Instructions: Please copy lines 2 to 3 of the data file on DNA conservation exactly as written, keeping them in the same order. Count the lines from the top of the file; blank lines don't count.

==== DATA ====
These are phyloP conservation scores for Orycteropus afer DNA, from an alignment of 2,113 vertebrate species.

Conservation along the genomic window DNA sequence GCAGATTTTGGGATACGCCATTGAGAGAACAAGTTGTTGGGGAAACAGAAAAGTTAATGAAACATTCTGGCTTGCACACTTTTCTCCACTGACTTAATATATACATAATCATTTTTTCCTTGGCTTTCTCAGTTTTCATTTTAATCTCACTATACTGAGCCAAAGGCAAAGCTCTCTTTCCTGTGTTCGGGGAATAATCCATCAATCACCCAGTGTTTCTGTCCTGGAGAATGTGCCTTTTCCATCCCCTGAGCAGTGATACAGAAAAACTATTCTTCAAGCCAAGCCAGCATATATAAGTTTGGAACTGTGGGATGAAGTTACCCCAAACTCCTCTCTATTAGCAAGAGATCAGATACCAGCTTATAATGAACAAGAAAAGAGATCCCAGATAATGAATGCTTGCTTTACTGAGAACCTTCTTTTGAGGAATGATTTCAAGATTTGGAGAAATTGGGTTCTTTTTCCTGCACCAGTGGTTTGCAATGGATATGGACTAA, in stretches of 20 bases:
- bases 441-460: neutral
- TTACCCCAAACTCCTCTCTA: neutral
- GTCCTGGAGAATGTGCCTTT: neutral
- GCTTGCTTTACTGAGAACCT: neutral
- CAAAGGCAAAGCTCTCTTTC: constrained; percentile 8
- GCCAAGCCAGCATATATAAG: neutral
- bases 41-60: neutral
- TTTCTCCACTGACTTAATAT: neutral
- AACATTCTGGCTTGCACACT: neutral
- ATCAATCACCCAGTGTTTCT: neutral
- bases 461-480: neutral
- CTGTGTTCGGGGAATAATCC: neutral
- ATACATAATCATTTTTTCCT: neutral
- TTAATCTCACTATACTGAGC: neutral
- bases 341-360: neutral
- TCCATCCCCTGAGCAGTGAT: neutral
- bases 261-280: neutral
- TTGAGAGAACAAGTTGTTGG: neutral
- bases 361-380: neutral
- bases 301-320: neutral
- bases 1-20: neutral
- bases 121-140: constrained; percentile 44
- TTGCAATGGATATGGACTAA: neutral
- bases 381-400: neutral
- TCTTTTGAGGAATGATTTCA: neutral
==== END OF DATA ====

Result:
Conservation along the genomic window DNA sequence GCAGATTTTGGGATACGCCATTGAGAGAACAAGTTGTTGGGGAAACAGAAAAGTTAATGAAACATTCTGGCTTGCACACTTTTCTCCACTGACTTAATATATACATAATCATTTTTTCCTTGGCTTTCTCAGTTTTCATTTTAATCTCACTATACTGAGCCAAAGGCAAAGCTCTCTTTCCTGTGTTCGGGGAATAATCCATCAATCACCCAGTGTTTCTGTCCTGGAGAATGTGCCTTTTCCATCCCCTGAGCAGTGATACAGAAAAACTATTCTTCAAGCCAAGCCAGCATATATAAGTTTGGAACTGTGGGATGAAGTTACCCCAAACTCCTCTCTATTAGCAAGAGATCAGATACCAGCTTATAATGAACAAGAAAAGAGATCCCAGATAATGAATGCTTGCTTTACTGAGAACCTTCTTTTGAGGAATGATTTCAAGATTTGGAGAAATTGGGTTCTTTTTCCTGCACCAGTGGTTTGCAATGGATATGGACTAA, in stretches of 20 bases:
- bases 441-460: neutral